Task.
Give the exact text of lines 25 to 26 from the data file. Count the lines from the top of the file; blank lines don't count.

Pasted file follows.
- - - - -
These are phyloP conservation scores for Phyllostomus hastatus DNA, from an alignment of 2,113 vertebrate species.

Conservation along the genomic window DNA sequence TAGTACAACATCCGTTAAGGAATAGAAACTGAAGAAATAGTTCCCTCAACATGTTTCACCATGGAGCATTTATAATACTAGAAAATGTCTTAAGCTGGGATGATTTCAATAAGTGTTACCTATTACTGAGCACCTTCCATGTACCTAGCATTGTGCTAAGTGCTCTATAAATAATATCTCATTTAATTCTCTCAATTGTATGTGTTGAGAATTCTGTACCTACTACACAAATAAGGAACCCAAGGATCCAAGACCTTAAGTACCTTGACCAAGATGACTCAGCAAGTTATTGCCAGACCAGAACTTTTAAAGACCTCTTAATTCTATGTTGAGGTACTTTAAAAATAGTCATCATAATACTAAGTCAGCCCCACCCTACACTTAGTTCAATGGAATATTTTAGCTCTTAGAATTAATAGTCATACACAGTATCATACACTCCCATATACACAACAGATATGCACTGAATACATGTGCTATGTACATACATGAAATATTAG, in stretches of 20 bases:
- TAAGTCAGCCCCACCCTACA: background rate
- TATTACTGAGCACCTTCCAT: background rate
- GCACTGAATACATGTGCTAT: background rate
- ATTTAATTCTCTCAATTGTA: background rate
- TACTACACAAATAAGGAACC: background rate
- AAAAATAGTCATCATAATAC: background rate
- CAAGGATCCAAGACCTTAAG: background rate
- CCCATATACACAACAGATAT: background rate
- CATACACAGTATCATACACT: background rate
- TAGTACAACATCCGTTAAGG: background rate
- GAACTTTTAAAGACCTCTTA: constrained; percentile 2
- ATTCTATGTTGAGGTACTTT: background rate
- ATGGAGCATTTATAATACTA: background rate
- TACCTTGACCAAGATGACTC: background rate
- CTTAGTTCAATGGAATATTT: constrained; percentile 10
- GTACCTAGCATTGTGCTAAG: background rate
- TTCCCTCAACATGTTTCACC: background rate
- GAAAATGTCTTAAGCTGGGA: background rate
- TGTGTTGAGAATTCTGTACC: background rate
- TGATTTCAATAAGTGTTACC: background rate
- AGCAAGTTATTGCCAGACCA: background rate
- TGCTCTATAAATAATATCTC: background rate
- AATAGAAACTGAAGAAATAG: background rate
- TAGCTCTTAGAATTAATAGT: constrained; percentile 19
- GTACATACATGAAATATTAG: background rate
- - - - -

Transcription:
- AATAGAAACTGAAGAAATAG: background rate
- TAGCTCTTAGAATTAATAGT: constrained; percentile 19